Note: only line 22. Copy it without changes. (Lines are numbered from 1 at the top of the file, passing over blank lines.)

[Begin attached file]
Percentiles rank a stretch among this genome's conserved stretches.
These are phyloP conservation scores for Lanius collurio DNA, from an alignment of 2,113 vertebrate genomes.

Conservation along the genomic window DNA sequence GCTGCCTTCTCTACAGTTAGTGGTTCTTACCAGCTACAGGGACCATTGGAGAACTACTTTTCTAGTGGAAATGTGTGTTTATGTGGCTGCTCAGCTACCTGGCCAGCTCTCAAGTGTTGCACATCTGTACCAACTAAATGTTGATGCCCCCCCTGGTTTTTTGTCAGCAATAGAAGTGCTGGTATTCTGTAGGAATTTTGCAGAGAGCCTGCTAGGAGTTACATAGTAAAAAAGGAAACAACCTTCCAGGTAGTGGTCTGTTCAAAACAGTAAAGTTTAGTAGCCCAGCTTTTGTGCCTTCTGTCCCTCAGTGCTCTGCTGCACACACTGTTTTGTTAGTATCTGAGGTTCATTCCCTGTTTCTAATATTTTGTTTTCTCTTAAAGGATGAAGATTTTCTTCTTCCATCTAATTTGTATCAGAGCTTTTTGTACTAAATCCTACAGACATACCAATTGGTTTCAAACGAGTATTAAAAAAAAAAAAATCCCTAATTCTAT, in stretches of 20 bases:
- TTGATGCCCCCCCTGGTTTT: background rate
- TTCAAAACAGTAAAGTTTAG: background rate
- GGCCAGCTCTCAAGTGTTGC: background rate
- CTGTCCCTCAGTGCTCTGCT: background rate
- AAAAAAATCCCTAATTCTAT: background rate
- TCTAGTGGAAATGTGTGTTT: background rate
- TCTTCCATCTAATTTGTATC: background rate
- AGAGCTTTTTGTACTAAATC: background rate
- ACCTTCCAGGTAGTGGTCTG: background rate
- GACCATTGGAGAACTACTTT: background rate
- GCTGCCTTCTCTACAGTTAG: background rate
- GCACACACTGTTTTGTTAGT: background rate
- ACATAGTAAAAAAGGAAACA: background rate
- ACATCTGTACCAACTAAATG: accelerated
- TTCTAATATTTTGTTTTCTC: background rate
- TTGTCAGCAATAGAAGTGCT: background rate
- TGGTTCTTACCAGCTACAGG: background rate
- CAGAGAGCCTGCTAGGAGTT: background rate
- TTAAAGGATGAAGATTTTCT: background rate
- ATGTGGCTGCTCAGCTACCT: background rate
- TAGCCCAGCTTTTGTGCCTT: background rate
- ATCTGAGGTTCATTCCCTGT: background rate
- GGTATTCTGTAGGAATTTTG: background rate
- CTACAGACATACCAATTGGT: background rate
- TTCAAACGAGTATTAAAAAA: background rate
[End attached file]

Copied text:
- TTAAAGGATGAAGATTTTCT: background rate